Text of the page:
Sometimes I forget I have glaucoma, even though it’s a chronic eye disease that can cause blindness.
I don’t dwell on it daily because glaucoma is painless, and mine is currently “under control.” That said, I’m quite aware of glaucoma’s stealthy potential. It is referred to as a silent thief of sight because there are no symptoms in its early stages.
Regular eye exams can help your ophthalmologist diagnose this disease before you start to lose vision because, once lost, you can’t regain it. There is no cure, only treatment options: medication, laser treatment or surgery.
So I am a model patient: I do what my doctor suggests to keep this disease at bay.
I can tell you all about glaucoma. I was diagnosed with primary open-angle glaucoma, the most common type, 23 years ago in 1994, at age 35.
When my optometrist referred me to Dr. Edward Hicks at the Eye Care Center in Canandaigua, my intraocular pressures (IOP), the fluid pressure in my eyes, were very high: 28 on the right and 29 on the left. “Normal” eye pressure is subjective, a medical hot button. One doctor calls the 10 to 20 range normal. Another says 2 to 24. Both are reluctant to characterize what normal IOP is in relation to glaucoma.
You can have low pressures and have glaucoma (low-tension glaucoma) or high pressures and not have it (ocular hypertension). Eye pressure is just one identifier of the disease.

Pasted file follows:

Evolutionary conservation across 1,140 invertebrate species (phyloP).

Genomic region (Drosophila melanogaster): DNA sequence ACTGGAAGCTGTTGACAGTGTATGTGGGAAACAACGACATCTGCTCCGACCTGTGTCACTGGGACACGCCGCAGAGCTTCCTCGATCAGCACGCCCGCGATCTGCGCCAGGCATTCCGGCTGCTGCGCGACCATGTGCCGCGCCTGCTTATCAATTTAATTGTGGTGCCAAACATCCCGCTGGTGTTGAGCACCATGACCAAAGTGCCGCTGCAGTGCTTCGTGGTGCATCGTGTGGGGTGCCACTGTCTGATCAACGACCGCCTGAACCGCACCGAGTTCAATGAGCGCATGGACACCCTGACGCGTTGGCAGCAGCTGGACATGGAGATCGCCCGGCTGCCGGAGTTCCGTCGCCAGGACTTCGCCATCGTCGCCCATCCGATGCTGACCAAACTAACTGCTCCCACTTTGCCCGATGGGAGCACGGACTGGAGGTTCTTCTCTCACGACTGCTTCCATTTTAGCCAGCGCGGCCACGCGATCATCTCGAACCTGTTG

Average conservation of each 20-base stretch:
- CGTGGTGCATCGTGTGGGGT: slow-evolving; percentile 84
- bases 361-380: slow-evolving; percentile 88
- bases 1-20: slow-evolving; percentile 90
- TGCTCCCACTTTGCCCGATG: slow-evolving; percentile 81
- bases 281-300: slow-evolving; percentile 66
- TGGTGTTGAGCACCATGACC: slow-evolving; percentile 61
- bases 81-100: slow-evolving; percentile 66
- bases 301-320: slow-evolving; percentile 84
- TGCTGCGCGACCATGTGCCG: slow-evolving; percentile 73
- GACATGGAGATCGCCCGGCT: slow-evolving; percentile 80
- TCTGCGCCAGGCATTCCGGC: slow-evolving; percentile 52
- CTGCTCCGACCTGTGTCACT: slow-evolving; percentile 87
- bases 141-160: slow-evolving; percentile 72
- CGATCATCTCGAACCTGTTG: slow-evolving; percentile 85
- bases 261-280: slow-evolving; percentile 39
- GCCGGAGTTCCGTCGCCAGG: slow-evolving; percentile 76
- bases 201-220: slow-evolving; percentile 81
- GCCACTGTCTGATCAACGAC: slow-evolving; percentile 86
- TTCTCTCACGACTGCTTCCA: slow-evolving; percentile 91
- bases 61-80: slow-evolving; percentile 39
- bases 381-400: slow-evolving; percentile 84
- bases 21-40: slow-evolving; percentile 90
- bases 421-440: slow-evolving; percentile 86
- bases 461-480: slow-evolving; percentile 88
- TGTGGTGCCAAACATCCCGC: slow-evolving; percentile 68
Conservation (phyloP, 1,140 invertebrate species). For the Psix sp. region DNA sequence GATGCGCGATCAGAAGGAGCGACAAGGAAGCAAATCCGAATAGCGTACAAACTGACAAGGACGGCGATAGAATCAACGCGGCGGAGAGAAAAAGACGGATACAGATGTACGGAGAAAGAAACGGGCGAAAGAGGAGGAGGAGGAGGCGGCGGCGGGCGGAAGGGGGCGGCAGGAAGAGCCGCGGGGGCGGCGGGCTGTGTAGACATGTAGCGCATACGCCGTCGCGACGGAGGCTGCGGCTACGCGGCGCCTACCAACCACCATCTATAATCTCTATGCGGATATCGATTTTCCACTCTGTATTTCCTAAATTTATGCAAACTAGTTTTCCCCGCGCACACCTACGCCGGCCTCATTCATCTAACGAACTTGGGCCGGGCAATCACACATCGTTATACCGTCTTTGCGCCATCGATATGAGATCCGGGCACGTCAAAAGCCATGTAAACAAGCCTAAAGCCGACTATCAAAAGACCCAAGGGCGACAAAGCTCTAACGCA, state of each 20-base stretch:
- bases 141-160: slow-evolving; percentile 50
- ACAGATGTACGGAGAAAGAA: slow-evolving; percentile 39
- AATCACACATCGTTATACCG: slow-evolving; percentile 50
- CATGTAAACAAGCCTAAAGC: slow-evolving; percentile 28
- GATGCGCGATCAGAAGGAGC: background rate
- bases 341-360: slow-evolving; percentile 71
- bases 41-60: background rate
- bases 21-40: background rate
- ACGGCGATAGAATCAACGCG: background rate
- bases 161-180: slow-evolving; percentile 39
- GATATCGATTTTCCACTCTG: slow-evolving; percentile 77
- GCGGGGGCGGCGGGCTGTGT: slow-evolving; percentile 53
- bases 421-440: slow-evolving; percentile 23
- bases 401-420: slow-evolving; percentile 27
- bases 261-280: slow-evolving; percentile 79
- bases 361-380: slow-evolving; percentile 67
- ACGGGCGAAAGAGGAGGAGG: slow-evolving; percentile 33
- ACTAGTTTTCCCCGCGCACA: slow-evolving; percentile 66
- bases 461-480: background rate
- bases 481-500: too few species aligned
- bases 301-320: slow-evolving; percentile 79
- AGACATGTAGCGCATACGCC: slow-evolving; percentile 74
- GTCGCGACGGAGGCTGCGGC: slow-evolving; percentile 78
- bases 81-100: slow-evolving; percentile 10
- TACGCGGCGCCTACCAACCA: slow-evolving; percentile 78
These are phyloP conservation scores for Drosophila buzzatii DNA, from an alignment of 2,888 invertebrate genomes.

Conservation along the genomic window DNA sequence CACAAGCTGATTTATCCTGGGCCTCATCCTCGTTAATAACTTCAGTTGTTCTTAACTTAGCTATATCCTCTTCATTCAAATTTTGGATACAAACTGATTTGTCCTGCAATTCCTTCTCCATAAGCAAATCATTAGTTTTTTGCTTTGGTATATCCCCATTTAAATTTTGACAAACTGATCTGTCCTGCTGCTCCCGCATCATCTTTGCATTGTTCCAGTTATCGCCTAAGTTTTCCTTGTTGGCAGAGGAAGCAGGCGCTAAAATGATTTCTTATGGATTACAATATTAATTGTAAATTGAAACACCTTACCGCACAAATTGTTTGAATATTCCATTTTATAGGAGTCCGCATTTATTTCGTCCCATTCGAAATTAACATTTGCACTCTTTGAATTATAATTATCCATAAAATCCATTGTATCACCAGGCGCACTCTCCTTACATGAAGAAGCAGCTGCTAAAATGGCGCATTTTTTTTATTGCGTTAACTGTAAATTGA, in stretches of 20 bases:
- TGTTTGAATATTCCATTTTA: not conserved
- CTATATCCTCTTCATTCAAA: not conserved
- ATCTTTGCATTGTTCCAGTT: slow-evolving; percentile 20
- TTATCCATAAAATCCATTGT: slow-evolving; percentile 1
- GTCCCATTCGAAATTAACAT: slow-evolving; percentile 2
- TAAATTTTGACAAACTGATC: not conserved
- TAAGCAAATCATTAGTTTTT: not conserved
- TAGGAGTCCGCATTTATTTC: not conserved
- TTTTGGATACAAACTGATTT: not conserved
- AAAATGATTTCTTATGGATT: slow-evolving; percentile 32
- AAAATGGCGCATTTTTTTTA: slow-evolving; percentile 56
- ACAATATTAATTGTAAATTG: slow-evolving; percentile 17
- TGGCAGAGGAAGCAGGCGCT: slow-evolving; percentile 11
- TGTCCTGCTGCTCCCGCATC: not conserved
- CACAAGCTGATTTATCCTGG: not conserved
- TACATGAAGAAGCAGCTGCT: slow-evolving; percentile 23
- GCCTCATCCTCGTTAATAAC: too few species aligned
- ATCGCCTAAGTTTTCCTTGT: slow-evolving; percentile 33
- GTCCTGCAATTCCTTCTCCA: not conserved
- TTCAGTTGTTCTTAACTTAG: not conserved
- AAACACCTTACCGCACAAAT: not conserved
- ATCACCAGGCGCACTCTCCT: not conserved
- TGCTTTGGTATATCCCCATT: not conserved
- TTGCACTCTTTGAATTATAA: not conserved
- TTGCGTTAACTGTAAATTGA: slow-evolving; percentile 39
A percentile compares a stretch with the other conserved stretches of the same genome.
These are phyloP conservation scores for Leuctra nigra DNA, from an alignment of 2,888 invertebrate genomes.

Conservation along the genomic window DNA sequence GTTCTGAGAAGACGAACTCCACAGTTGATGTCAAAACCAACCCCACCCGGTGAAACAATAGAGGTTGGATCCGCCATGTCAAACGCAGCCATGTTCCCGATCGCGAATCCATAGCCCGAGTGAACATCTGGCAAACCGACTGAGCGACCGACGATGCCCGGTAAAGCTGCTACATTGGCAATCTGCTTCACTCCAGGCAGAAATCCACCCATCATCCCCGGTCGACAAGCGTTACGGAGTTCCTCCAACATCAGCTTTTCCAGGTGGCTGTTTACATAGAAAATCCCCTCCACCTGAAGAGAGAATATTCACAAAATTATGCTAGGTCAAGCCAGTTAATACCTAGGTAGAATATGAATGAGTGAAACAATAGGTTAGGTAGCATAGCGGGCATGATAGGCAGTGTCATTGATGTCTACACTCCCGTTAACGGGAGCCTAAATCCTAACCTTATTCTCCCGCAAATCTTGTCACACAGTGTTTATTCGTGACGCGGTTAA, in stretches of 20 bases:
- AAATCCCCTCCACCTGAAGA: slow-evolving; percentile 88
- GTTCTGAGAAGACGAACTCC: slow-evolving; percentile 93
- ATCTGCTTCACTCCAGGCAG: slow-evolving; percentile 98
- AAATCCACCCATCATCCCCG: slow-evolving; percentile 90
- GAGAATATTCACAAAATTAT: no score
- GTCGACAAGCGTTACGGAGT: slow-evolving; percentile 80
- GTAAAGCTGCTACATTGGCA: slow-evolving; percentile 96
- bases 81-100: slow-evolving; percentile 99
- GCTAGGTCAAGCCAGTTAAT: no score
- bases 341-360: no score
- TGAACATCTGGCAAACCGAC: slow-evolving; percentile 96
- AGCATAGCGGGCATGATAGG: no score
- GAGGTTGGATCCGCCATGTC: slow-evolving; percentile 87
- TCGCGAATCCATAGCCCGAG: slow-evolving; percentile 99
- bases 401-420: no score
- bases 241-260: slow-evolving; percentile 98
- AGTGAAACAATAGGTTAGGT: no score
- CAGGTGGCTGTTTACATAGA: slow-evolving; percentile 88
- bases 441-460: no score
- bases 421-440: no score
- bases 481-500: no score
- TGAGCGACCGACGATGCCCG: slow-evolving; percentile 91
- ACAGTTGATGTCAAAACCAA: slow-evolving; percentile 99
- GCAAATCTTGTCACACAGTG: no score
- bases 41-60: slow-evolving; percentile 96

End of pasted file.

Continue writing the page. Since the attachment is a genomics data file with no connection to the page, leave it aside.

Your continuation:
Naturally, I was a little frightened by my diagnosis because I really wasn’t sure what it was. I remember being preoccupied more by why I would have glaucoma at such a relatively young age. One of my perceptions was that it was an “old person’s disease.”
Risk factors for glaucoma actually do include age. It’s more prevalent in people over 40 and a leading cause of blindness for people over 60, according to the American Academy of Ophthalmology.
Other factors include diabetes, family history and being of African-American or Hispanic descent. None of those applied to me.
So risk factors can increase your chances of contracting the disease, but glaucoma is an equal opportunity malady. Anyone can have it. Some babies are even born with it (congenital glaucoma). You can injure your eye and develop it. The Glaucoma Research Foundation reports that glaucoma affects more than 3 million people in the United States. That’s 6 million eyes!